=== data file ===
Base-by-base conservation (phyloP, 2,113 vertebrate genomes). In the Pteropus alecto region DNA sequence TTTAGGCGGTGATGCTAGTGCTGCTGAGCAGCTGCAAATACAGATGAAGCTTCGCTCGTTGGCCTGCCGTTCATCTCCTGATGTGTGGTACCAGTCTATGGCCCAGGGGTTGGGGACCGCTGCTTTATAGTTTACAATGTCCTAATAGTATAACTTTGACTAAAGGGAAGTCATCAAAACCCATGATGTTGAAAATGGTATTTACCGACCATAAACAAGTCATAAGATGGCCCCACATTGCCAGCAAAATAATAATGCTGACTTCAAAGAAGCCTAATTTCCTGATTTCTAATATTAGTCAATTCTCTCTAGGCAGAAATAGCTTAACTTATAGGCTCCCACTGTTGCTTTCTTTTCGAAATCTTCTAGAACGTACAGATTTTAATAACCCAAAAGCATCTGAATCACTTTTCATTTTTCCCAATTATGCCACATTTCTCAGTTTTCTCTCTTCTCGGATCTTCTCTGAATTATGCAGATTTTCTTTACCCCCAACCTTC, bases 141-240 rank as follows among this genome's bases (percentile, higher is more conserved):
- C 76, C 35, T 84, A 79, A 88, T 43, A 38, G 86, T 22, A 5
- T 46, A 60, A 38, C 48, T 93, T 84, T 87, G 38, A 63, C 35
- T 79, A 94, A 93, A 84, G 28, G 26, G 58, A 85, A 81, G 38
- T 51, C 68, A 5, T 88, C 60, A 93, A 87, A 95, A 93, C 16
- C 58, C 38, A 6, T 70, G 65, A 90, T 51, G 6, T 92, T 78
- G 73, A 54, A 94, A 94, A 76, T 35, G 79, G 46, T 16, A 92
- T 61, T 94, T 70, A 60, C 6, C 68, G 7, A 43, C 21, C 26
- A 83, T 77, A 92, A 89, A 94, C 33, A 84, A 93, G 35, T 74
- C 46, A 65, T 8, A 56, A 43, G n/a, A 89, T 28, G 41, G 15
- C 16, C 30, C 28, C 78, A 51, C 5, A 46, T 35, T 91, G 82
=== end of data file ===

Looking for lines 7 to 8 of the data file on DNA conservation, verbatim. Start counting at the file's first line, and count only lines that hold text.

- G 73, A 54, A 94, A 94, A 76, T 35, G 79, G 46, T 16, A 92
- T 61, T 94, T 70, A 60, C 6, C 68, G 7, A 43, C 21, C 26